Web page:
Nerolidol is also known by the names peruviol and penetrol

Aside from cannabis, this terpene is found primarily in the essential oil neroli, from which comes its name. Neroli is better known as the extract of the bitter orange citrus variety. Most produces scented or flavored with orange blossom use this extract. Other natural sources of nerolidol include:

  • Ginger
  • Jasmine
  • Lavender
  • Tea tree
  • Lemon grass
  • Lady of the Night – a species of orchid noted for its citrus-like fragrance

Flavor and aroma:

Sweet and flowery, with citrus and wood tones. It’s also described as having characteristics of apple and rose.

What it does:

Nerolidol contributes a soothing, relaxing feeling to the entourage effect, being very nearly a sedative. It’s touted as being good for fighting anxiety.

On the medical side, nerolidol (sometimes specified as trans-nerolidol in chemist jargon) is being studied for its various properties, such as potentially fighting parasites, fungus, and bacteria. Traditionally, orange blossom extracts have been used as disinfectants. One interesting finding is that nerolidol works in conjunction with antibiotics to more effectively fight pathogens. Another study review rates it “a promising chemical or drug candidate in the field of agriculture and medicine.”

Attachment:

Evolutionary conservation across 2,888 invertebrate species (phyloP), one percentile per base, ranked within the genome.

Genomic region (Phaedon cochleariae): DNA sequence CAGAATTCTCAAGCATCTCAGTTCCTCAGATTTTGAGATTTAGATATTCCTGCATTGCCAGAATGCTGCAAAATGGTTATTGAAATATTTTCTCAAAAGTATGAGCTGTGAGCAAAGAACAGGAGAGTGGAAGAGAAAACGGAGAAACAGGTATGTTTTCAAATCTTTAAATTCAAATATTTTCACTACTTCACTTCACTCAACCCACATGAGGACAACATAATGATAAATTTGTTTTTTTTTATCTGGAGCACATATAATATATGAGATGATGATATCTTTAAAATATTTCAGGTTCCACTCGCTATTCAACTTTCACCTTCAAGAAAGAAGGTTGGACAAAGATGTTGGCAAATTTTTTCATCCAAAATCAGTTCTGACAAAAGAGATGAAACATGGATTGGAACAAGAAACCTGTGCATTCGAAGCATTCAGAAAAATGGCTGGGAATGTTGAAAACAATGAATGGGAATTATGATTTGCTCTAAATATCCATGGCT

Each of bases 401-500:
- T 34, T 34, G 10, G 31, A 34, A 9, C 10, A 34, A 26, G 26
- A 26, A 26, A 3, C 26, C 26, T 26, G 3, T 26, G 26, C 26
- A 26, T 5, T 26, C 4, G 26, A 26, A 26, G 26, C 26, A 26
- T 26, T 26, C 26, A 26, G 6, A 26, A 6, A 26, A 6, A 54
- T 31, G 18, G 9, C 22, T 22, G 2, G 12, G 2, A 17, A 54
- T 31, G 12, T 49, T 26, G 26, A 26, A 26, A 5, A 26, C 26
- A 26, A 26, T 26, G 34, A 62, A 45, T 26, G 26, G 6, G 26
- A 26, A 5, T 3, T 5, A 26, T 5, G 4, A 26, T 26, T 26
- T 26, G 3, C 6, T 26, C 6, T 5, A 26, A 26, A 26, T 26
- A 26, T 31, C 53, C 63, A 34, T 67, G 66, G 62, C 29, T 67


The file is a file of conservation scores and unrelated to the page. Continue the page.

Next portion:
In industry, nerolidol is used in flavoring agents and perfumes, especially anything with a light citrus taste and scent. It sometimes shows up as a flavoring agent in pop.

Where to find it:

Strains high in nerolidol include:

  • Island Sweet Skunk
  • Jack Herer
  • Skywalker OG

Fun facts:

Nerolidol’s namesake essential oil, neroli, is one of the most widely used floral oils in the perfume industry. It was popularized by Marie Anne de La Trémoille, duchess of Bracciano and princess of Nerola, Italy. She used it to perfume her gloves and bath. Since then, neroli takes its name from Nerola, Italy, a town taking its name, in turn, from the Roman emperor Nero. How’s that for a terpene story? Check out the rest of Marie’s history sometime, she was quite the 17th-century intrigue.

 

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